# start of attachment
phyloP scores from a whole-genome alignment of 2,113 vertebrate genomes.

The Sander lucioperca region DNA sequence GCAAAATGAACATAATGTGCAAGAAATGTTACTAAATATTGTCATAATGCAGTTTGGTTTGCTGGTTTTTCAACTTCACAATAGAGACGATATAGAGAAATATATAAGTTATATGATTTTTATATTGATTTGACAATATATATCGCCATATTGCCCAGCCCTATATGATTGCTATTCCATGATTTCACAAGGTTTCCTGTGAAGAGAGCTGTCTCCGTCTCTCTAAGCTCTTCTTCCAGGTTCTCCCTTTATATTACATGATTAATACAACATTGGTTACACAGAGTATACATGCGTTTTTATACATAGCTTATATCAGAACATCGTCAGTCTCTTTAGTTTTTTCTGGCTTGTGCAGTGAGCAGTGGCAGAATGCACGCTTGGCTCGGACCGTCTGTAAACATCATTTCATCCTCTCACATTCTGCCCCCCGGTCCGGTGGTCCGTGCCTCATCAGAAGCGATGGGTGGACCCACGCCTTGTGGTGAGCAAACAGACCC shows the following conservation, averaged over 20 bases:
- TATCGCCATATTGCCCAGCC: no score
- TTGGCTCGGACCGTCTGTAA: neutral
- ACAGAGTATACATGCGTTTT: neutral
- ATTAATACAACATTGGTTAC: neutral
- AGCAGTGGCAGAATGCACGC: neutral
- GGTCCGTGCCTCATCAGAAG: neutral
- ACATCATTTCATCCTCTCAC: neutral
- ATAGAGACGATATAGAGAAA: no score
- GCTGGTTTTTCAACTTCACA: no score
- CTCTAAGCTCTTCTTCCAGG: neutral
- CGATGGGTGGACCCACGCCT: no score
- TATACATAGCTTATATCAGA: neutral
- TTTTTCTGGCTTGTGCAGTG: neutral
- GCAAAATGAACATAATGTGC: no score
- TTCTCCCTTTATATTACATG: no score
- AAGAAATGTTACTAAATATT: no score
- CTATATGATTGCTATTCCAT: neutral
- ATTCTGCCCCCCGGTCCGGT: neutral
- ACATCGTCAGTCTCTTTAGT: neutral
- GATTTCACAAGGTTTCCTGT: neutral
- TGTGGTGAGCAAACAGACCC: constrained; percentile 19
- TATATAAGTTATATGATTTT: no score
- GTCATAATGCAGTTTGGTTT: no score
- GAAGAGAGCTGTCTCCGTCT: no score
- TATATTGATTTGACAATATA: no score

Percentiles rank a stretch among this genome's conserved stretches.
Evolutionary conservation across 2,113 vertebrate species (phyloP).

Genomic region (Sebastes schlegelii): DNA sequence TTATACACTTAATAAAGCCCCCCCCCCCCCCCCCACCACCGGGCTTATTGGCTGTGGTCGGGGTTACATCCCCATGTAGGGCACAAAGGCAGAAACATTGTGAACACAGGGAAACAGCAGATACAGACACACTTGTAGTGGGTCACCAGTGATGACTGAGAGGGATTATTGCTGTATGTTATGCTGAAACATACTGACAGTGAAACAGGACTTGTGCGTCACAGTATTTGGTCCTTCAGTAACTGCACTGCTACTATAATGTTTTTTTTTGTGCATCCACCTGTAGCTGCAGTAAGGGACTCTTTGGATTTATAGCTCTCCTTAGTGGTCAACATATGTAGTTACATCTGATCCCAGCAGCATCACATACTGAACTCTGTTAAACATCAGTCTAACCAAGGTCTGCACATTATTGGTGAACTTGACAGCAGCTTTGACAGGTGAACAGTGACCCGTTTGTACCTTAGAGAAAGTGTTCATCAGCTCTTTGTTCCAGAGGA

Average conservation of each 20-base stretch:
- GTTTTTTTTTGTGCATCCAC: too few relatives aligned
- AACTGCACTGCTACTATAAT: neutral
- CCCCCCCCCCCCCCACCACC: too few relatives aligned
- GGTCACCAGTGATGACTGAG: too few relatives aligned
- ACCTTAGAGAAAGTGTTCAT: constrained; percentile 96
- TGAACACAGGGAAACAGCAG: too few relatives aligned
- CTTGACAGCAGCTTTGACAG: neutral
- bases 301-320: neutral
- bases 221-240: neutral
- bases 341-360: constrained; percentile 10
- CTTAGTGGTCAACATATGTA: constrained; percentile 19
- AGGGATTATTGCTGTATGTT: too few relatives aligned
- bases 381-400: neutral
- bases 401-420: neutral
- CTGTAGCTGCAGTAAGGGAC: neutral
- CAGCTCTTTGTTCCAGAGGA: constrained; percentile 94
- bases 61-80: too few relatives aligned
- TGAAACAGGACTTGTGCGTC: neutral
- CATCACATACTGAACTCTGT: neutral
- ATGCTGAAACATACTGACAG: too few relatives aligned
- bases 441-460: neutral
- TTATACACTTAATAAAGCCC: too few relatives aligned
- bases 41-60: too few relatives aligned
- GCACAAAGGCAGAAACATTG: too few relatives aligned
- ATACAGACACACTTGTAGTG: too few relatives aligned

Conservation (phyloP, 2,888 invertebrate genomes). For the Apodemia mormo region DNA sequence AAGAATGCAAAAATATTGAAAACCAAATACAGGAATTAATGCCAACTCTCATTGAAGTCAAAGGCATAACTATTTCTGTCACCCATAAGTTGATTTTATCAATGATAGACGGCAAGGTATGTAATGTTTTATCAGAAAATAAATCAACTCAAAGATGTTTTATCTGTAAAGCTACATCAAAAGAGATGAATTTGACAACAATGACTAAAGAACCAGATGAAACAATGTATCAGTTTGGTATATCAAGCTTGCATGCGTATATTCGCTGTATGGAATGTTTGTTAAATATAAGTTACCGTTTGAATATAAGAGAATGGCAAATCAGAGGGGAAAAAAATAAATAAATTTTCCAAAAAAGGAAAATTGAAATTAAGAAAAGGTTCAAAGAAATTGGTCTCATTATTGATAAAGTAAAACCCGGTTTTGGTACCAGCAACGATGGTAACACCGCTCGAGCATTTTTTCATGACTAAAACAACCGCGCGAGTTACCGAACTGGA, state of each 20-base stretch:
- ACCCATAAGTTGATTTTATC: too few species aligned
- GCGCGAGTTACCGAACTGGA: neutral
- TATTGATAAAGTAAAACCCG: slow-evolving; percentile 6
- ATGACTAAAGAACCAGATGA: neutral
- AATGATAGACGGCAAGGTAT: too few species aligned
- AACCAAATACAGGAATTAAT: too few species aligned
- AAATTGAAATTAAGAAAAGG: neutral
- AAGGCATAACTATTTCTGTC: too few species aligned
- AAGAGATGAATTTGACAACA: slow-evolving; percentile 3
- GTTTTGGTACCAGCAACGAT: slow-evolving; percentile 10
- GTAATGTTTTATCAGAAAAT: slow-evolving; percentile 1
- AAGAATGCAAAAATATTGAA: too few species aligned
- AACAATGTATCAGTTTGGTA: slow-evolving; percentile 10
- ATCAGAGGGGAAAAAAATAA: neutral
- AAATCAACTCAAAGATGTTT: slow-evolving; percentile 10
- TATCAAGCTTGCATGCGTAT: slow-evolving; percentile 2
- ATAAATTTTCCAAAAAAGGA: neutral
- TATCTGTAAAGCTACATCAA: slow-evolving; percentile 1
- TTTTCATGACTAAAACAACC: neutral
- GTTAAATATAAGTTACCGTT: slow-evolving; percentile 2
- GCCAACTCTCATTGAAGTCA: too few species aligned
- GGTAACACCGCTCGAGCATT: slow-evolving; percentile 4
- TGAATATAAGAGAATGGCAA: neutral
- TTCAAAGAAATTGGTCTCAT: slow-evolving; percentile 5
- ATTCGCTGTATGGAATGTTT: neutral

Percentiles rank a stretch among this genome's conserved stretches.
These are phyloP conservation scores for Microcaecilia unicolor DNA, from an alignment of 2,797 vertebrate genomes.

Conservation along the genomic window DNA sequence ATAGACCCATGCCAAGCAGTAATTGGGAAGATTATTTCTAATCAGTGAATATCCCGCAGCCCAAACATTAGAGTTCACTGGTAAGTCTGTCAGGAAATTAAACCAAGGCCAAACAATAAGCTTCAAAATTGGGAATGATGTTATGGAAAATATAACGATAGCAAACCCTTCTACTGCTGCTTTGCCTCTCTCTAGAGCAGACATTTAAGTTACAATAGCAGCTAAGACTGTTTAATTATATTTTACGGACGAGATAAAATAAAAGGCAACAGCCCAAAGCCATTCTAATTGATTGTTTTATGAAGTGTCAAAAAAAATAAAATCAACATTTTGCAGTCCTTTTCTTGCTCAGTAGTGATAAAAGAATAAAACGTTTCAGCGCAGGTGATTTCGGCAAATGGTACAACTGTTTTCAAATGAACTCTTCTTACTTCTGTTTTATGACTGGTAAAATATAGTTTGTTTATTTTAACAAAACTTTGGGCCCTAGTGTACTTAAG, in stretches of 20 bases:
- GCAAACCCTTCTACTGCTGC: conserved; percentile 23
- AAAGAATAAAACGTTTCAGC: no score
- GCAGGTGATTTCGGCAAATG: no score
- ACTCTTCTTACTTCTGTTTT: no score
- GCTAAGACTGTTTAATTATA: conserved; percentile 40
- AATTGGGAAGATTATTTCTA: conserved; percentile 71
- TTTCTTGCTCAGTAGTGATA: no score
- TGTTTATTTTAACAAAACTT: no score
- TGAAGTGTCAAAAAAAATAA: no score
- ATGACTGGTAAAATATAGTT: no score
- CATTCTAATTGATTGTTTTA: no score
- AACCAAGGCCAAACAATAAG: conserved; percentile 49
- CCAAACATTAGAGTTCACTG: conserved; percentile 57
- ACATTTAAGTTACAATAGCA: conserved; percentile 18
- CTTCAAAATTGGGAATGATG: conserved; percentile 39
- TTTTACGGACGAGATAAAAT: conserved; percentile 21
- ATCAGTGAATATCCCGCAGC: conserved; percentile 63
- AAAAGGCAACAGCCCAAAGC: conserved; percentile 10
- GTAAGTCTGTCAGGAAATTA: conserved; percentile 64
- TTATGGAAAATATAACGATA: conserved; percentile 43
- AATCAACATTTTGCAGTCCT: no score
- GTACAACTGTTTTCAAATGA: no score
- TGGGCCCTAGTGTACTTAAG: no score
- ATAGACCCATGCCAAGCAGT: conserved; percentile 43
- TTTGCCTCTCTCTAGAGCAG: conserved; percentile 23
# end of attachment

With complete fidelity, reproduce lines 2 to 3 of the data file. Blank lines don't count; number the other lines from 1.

The Sander lucioperca region DNA sequence GCAAAATGAACATAATGTGCAAGAAATGTTACTAAATATTGTCATAATGCAGTTTGGTTTGCTGGTTTTTCAACTTCACAATAGAGACGATATAGAGAAATATATAAGTTATATGATTTTTATATTGATTTGACAATATATATCGCCATATTGCCCAGCCCTATATGATTGCTATTCCATGATTTCACAAGGTTTCCTGTGAAGAGAGCTGTCTCCGTCTCTCTAAGCTCTTCTTCCAGGTTCTCCCTTTATATTACATGATTAATACAACATTGGTTACACAGAGTATACATGCGTTTTTATACATAGCTTATATCAGAACATCGTCAGTCTCTTTAGTTTTTTCTGGCTTGTGCAGTGAGCAGTGGCAGAATGCACGCTTGGCTCGGACCGTCTGTAAACATCATTTCATCCTCTCACATTCTGCCCCCCGGTCCGGTGGTCCGTGCCTCATCAGAAGCGATGGGTGGACCCACGCCTTGTGGTGAGCAAACAGACCC shows the following conservation, averaged over 20 bases:
- TATCGCCATATTGCCCAGCC: no score